Friday, November 25, 2011

Finding Hope

By David C. McCasland

Read: Psalm 42:1-11
Why are you cast down, O my soul? . . . Hope in God, for I shall yet praise Him. —Psalm 42:5
Bible in a year:
Ezekiel 24-26; 1 Peter 2

A study conducted by researchers at the University of Minnesota found that almost 15 percent of American teenagers felt it was “highly likely” that they would die before their 35th birthday. Those with this pessimistic outlook were more likely to engage in reckless behavior. Dr. Iris Borowsky, author of the study published in Pediatrics magazine, said: “These youth may take risks because they feel hopeless and figure that not much is at stake.”

No one is immune to feelings of despair. The Psalms express repeated pleas for help when life seems dark. “Why are you in despair, O my soul? And why have you become disturbed within me? Hope in God, for I shall again praise Him for the help of His presence” (Ps. 42:5 NASB). In a defiant step of faith, the psalmist tells himself not to forget about God, who will never forsake him.

Curtis Almquist has written: “Hope is fueled by the presence of God. . . . [It] is also fueled by the future of God in our lives.” We can say with the psalmist, “I shall yet praise Him” (v.5).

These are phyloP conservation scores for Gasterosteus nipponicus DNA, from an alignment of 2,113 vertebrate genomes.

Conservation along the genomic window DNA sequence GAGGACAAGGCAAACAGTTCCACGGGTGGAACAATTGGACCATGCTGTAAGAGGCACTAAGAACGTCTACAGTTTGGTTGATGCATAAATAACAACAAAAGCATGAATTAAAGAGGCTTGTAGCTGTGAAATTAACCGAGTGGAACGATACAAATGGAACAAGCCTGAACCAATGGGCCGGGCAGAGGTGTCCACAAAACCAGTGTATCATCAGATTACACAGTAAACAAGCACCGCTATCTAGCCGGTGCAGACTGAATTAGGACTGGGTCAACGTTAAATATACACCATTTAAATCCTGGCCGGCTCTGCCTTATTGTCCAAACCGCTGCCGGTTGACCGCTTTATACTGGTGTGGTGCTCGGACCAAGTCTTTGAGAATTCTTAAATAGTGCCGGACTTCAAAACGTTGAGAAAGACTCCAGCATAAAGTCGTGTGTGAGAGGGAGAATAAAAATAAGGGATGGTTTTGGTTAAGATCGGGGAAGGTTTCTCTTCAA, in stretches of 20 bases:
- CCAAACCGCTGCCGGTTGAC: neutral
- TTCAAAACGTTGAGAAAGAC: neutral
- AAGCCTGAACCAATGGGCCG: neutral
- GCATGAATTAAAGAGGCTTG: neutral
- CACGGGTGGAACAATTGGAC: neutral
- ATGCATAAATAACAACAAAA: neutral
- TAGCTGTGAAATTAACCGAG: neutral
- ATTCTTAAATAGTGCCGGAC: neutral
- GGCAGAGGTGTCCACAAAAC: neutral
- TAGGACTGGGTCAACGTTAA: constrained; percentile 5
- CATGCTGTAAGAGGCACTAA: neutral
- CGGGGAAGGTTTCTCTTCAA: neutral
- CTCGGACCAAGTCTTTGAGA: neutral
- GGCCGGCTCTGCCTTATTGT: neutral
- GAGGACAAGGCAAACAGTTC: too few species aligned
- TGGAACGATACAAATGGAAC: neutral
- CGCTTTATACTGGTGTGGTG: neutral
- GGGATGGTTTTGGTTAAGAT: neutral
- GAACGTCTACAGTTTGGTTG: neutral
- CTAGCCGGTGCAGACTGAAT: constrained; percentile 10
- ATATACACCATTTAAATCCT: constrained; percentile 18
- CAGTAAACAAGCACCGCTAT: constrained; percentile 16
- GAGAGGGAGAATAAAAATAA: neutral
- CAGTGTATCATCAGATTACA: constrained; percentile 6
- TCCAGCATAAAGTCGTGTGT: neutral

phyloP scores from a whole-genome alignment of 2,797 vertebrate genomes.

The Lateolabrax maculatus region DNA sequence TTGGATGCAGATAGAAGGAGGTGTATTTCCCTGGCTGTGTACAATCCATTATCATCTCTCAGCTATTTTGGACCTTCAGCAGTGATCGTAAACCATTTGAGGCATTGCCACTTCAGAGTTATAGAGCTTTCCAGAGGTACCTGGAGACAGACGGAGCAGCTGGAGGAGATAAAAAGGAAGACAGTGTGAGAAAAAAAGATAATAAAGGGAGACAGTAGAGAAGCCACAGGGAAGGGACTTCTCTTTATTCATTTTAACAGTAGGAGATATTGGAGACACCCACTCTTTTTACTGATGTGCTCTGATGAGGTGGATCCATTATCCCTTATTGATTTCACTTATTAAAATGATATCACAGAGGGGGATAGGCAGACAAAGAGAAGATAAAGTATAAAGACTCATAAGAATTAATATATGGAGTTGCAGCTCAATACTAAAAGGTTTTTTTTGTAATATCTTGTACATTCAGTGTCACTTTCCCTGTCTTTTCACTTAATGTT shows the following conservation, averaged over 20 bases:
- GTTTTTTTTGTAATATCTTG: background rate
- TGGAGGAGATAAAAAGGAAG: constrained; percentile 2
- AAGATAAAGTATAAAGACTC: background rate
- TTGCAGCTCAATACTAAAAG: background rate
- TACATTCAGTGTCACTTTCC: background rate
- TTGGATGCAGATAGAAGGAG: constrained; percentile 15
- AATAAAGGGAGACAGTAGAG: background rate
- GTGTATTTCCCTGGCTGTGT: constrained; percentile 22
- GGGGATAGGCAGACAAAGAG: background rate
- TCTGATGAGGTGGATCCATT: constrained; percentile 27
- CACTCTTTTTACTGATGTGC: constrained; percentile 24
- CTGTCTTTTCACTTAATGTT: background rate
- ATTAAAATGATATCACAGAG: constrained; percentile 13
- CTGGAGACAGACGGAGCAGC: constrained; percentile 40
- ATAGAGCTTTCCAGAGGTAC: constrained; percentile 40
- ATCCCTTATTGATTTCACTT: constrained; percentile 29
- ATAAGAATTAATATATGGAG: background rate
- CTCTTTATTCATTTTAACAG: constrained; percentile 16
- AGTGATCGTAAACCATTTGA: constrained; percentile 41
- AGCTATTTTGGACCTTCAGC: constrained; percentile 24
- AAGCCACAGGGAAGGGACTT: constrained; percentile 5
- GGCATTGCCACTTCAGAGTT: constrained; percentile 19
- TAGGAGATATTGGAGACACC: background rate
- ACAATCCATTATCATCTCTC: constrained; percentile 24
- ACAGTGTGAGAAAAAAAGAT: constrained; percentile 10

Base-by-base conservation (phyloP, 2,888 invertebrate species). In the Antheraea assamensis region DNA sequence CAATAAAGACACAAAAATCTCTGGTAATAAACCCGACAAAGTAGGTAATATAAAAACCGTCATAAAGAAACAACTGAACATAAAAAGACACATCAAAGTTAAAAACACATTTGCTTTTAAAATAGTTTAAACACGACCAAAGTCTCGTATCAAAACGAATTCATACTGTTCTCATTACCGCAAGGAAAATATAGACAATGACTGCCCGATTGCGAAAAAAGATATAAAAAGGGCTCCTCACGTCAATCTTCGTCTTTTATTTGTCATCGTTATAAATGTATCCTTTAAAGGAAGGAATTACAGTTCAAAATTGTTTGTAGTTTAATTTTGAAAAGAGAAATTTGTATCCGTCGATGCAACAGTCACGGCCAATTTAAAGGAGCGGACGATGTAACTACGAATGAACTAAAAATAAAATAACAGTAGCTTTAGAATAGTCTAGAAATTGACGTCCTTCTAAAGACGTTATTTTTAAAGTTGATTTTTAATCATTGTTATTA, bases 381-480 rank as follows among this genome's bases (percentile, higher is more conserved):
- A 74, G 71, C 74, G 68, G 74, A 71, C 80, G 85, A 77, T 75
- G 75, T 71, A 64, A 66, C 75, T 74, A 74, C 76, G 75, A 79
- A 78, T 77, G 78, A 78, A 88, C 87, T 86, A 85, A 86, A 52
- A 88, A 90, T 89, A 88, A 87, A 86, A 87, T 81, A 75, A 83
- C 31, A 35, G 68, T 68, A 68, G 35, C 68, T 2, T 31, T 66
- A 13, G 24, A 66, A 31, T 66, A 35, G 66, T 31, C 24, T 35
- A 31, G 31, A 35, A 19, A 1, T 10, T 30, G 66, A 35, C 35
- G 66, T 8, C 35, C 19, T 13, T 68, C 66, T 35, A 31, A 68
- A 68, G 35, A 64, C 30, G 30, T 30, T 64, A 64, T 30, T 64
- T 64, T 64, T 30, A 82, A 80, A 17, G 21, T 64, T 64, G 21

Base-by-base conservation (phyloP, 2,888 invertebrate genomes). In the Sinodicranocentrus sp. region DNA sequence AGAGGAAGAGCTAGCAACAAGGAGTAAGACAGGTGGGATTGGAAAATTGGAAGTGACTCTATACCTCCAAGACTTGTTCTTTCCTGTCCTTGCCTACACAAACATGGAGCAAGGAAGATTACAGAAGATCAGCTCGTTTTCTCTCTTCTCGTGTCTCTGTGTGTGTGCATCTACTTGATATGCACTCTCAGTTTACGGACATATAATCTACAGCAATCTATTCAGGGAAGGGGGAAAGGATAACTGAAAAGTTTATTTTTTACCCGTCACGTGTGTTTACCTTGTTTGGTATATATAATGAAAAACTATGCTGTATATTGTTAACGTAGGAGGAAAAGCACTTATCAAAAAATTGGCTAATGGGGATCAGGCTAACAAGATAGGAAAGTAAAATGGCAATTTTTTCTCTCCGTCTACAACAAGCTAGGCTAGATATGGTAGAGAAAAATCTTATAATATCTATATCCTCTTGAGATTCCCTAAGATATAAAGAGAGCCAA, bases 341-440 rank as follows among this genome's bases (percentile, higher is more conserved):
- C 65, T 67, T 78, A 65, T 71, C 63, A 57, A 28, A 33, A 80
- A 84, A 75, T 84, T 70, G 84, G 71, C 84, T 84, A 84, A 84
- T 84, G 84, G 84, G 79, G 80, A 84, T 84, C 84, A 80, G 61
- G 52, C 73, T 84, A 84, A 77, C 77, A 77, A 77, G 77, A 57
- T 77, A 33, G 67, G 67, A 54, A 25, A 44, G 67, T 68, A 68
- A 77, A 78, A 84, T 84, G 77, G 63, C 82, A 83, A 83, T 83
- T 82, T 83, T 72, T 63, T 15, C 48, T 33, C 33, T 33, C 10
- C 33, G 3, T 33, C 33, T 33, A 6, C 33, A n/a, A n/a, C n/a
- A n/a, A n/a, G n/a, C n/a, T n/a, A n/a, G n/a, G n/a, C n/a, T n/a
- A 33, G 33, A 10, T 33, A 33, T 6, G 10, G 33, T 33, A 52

No follower of Christ should feel reluctant to seek counsel for depression. Nor should we feel that faith and prayer are too simplistic to help. There is always hope in God!

My sheep I know, they are My own,
I leave them not in trials alone;
I will be with them to the end,
Their Hope, their Joy, their dearest Friend. —Anon.

Hope for the Christian is a certainty— because its basis is Christ.

Tuesday, November 22, 2011

Unexpressed Gratitude

By Cindy Hess Kasper

Read: Psalm 107:31-43
Give thanks to the Lord, for He is good! . . . Let the redeemed of the Lord say so. —Psalm 107:1-2
Bible in a year:
Ezekiel 18-19; James 4

The whole reason for saying thanks is to let the giver of a gift know how much you appreciate something. Author G. B. Stern once said, “Silent gratitude isn’t much use to anyone.”

When our son was young, he sometimes needed to be reminded that avoiding eye contact, looking down at his feet, and mumbling some unintelligible words was not an acceptable “thank you.” And after many years of marriage, my husband and I are still learning that it’s important for us to continually express our gratitude to each other. When one of us feels appreciative, we try to verbalize it—even if we’ve said it many times before about the same thing. William Arthur Ward said, “Feeling gratitude and not expressing it is like wrapping a present and not giving it.”

Showing our gratitude is obviously important in human relationships, but it’s even more essential in our relationship with God. As we think about the many blessings we have received, do we express our thanks to Him throughout the day? And when we think of the amazing gift of His death and resurrection for forgiveness of our sins, do our hearts bubble over with awe and thanksgiving? (Rom. 6:23; 2 Cor. 9:15).

Take the reminder in Psalm 107:1 to heart each day: “Give thanks to the Lord, for He is good!”

How great should be our gratitude
To God our unseen Friend!
The volume of His gifts to us
We cannot comprehend. —Hess